Atlas Resources has been fined $97,350 by the Pennsylvania Department of Environmental Protection (DEP) for allowing used hydraulic fracturing fluids to overfill a wastewater pit and contaminate a watershed in Washington County, PA, last year.

According to DEP, an unknown quantity of fluid overflowed the impoundment banks at the Cowden 17 gas well in Hopewell Township, PA, running over the ground and into a tributary of Dunkle Run in December. Atlas corrected the problem but failed to report it to DEP, the agency said.

"It is unacceptable for drilling companies in Pennsylvania to threaten public safety or harm the environment through careless acts, such as this," said DEP Southwest Regional Director George Jugovic Jr. "The Marcellus Shale offers significant economic opportunities for Pennsylvania, but these companies must adopt operating standards that prevent these sorts of accidents and they must make protecting our water resources a top priority."

Pennsylvania regulators have been pressuring drillers in the Marcellus Shale to improve the safety and environmental impact of their operations. Rules restricting wastewater discharges from drilling operations to a more stringent 500 milligrams per liter (mg/l) standard at the pipe, while other new and expanded facilities in general use would be allowed discharges up to a threshold of 2,000 mg/l, were adopted by the state this summer (see Daily GPI, July 2; June 18; May 18).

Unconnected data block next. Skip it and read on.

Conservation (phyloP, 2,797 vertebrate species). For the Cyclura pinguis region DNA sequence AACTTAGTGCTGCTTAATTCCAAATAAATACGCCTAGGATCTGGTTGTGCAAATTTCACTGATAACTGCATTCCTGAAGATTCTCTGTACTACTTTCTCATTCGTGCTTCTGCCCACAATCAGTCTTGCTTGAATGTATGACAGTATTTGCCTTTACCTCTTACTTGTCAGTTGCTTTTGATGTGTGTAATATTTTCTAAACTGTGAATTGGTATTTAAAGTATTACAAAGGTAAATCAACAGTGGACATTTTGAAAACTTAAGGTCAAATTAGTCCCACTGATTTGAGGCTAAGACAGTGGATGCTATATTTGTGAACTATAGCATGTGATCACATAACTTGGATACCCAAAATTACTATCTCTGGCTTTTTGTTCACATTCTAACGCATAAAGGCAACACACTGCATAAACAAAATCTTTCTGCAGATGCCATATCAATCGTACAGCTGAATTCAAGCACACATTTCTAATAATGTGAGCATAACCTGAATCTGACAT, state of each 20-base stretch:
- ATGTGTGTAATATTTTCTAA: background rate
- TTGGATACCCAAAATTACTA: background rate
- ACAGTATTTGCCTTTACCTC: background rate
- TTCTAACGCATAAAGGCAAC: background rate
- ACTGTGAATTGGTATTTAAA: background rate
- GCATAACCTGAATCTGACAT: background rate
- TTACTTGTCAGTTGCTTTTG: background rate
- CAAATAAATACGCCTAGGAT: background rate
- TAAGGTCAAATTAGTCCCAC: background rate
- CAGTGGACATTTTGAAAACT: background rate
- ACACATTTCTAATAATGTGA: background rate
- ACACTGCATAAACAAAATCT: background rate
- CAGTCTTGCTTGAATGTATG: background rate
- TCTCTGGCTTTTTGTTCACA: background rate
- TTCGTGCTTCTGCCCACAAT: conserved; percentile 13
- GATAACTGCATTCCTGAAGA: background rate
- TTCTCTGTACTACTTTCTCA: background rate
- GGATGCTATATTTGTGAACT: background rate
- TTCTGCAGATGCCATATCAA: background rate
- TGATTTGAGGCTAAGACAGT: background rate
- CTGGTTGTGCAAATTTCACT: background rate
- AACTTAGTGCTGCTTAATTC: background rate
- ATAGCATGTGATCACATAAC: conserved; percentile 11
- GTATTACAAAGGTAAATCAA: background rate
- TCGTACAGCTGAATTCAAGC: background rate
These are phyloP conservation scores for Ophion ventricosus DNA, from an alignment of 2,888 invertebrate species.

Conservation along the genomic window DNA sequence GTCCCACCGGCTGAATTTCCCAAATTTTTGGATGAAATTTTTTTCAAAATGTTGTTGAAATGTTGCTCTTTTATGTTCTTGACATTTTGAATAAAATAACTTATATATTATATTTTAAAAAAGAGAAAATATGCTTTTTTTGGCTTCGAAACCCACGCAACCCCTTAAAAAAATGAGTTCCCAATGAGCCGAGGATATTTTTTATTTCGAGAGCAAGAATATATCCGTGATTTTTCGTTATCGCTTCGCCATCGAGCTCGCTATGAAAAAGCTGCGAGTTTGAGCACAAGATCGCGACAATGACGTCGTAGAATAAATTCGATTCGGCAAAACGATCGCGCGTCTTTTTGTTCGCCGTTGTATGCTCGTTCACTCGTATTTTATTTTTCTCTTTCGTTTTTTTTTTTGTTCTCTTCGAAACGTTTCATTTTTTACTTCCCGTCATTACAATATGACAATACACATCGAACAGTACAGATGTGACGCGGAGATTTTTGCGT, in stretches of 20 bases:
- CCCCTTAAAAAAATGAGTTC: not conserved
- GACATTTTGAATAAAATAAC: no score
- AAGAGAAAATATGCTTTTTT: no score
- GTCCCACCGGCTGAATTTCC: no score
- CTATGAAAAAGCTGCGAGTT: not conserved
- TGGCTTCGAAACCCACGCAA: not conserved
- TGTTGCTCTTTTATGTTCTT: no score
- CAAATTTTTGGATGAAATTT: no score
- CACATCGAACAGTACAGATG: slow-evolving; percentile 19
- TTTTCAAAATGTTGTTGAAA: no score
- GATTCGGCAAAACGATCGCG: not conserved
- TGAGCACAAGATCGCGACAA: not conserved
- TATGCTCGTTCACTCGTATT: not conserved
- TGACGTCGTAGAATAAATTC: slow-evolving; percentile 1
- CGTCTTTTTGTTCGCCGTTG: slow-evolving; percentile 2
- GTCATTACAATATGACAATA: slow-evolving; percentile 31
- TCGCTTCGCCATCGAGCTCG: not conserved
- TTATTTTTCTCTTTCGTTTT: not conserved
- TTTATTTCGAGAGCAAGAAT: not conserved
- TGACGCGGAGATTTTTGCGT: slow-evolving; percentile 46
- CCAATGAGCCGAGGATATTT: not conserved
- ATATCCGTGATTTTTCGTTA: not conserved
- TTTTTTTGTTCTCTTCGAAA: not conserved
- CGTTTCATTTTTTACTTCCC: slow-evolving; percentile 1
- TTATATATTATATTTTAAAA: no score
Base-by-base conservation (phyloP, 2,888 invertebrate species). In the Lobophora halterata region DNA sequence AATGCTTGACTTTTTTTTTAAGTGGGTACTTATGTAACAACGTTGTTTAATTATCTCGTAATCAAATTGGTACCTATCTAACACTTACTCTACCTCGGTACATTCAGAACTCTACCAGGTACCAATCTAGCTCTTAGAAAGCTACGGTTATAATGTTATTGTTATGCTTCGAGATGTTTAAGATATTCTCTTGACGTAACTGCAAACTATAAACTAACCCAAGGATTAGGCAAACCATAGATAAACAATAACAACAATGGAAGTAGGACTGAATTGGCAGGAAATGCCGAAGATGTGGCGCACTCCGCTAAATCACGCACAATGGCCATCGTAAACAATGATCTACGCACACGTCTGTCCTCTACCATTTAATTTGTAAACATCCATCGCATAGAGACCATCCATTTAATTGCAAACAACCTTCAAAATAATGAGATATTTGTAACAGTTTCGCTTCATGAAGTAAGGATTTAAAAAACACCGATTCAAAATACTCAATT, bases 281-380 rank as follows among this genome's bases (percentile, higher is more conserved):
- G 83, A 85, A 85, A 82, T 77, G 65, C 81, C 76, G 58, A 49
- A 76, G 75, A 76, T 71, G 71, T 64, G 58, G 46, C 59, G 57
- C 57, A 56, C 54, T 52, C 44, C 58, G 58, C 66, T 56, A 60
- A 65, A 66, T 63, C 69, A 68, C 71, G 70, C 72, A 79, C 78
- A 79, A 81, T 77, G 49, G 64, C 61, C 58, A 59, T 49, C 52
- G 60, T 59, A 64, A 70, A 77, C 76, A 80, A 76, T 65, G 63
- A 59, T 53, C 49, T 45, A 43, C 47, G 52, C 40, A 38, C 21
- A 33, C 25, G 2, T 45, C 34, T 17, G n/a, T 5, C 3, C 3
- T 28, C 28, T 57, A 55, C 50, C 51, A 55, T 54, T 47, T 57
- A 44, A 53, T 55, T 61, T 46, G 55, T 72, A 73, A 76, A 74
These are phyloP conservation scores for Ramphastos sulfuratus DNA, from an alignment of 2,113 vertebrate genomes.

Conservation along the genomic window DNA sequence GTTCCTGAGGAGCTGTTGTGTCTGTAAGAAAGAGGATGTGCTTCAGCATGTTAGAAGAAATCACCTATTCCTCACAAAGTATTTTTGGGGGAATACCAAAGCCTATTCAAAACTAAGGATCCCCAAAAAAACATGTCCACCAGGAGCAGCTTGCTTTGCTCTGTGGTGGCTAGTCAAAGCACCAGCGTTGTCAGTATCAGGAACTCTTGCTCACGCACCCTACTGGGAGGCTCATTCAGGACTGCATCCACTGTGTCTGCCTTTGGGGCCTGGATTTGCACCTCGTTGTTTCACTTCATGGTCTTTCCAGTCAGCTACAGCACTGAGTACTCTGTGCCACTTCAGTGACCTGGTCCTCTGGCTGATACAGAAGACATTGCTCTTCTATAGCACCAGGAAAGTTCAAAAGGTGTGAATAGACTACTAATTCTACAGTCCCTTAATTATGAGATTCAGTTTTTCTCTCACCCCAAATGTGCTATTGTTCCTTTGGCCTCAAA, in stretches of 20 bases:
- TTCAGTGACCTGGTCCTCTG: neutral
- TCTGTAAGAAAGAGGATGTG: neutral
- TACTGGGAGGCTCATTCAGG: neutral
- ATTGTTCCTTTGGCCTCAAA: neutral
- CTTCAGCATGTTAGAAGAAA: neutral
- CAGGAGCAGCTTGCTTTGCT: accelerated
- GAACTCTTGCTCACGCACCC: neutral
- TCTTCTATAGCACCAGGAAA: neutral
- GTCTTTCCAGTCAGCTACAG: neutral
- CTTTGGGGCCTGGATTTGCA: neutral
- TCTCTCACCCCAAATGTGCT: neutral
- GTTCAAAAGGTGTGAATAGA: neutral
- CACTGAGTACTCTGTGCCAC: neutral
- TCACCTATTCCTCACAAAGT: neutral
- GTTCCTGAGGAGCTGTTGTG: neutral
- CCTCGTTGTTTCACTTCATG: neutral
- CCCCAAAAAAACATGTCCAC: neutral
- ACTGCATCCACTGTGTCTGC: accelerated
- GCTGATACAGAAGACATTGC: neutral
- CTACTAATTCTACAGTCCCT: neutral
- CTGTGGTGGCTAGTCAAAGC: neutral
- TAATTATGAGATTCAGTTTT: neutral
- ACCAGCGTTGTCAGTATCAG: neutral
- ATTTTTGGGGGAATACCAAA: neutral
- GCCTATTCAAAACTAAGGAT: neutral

In addition, gas producers in Pennsylvania are facing the prospect of a severance tax on production later this year (see Daily GPI, June 30) and at least one House member from each political party this year sought a one-year moratorium on new gas drilling and tighter restrictions on horizontal drilling and hydraulic fracturing (see Daily GPI, June 23).

In April DEP suspended its review of Houston-based Cabot Oil & Gas Corp.'s pending drilling applications statewide and barred the producer from drilling new gas wells "for at least one year" in Dimock Township because of contaminated groundwater (see Daily GPI, April 19).

One watchdog group has said DEP records indicate that there have been hundreds of violations of state oil and gas laws by companies plying the state's portion of the Marcellus since 2008, including 268 violations involving improper construction of wastewater impoundments (see Daily GPI, Aug. 4).

Atlas Resources is a division of Atlas Energy Inc., a major player in the Marcellus. Last month the Pittsburgh-based producer said record natural gas production of 55 MMcfe/d net in the Marcellus had put it on a path to increase output 21% in 2Q2010 from the first three months of the year (see Daily GPI, July 8). Atlas has forecast total Marcellus output by the end of 2014 to be about 500 MMcfe/d net. In April Atlas and India's Reliance Industries Ltd. became partners in the shale play in a transaction worth an estimated $1.7 billion (see Daily GPI, April 12). The joint venture promptly bought another 42,344 acres in the Pennsylvania portion of the Marcellus (see Daily GPI, April 23).

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